When we do the “work” to transform, we gain clarity, insights, AHA moments all of which point to the “purpose” of our suffering, our wounding, and our challenges. In the process of understanding, something shifts. Your attitudes, your responses, your perspective. Where your focus is more on your Lotus, less on the mud.

Understanding our own suffering, we can also begin to understand others’ as well – the place from which love and compassion grow. Many of us resist getting in touch with our suffering. But, when we do get in touch, we actually suffer less. We become the Lotus.

That’s the nature of the Lotus. That’s the nature of the mud.

Some questions for self-reflection:

  • Do you ever feel like a victim? If so, why? How does that show up in your life?
  • Has your suffering taught you anything/lessons? How so? What have you seen/learned?
  • What would it be like if you viewed your suffering as happening FOR you and not TO you?
  • Do you feel you are in control of your life? If not, why not?
  • Do you believe that change begins with you?
  • Do you tend to move away from your discomfort? If so, what might it be like to embrace it? How do you feel when you consider this option?
  • To what degree (1-10), on a daily basis, do you identify with the mud, with the Lotus?
  • How did you experience suffering as a child? Do you still carry scars of that suffering with you now? How so?

P.S. If you’re someone with a tendency to want/need to fix, save or otherwise rescue others from their suffering, the story of the butterfly and the cocoon is worth reading. You can find one of many versions here.


—————————————————–
(c) 2022, Peter G. Vajda, Ph.D. and True North Partnering. All rights in all media reserved.

I’m grateful for the opportunity to share this reading with you and I hope you find it insightful and useful.
Perhaps you’ll share this with others, post it on a bulletin board, and use it to generate rich and rewarding discussion.

What is the one thing that is keeping you from feeling successful, happy, confident, in control or at peace as you live your life – at work, at home, at play or in relationship? Maybe you know what that “thing” is…maybe you don’t. You just have a feeling that something has to change, whether or not you embrace that change. And how would that change support you to show up as a “better you?”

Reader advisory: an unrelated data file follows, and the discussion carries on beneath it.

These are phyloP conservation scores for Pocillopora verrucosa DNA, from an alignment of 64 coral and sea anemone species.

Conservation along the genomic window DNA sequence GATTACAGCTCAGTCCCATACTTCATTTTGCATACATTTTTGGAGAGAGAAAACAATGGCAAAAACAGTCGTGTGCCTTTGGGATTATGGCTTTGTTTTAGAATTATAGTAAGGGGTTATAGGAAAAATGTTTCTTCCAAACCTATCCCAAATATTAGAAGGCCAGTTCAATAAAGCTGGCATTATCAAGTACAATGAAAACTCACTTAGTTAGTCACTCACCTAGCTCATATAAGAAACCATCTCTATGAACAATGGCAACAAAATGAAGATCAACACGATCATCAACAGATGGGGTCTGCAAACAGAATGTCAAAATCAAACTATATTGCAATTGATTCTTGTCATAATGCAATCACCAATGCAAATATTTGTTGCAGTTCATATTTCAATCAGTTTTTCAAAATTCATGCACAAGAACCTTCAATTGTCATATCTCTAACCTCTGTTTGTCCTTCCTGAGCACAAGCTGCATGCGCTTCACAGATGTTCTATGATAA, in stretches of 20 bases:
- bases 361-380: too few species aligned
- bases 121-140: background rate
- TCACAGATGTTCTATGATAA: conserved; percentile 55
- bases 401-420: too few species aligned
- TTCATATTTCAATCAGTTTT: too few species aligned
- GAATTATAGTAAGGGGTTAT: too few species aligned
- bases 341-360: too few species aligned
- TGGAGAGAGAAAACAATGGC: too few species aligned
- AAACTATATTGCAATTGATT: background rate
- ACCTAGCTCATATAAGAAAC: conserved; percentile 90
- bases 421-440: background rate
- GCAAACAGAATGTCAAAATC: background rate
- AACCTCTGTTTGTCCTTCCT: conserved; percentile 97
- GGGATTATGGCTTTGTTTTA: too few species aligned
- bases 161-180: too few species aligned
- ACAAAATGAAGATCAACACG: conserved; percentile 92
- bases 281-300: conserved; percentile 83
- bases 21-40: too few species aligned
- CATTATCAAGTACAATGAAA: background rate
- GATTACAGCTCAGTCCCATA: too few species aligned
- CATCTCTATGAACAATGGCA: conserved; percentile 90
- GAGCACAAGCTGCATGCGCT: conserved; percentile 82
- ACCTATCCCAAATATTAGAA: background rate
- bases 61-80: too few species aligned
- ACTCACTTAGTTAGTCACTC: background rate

I’m available to guide you to create relationships that reflect honesty, integrity, authenticity, trust, and respect whether at work or outside of work. I support you to focus on the interpersonal skills that enable you to relate to others with a high level of personal and professional satisfaction – unhampered by personal inconsistencies, beliefs, “stories,” and behaviors that create barriers to a harmonious, pleasant, conscious, compatible, healthy and productive relationship.

I coach by phone, Skype and in person. For more information, 770-804-9125, www.truenorthpartnering.com or pvajda(at)truenorthpartnering.com
You can also follow me on Twitter: @petergvajda.
Facebook: https://www.facebook.com/TrueNorthPartnering

Relationship Networking – on Another Level

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“Our truest life is when we are in our dreams awake. Not till we are lost, in other words, not till we have lost the world, do we begin to find ourselves, and realize the infinite extent of our relations.” Henry David Thoreau

In the heaven of Hindu and Buddhist tradition, there lies a vast silken web whose strands span infinitely across space in every direction. At each intersection, there’s a shining luminous jewel and each one completely reflects every other jewel. The jewels are said to represent the souls of all animate life. For many, Indra’s Net represents the interconnectedness of all souls. The idea is: since each jewel reflects all others, we both affect, and are affected by, others.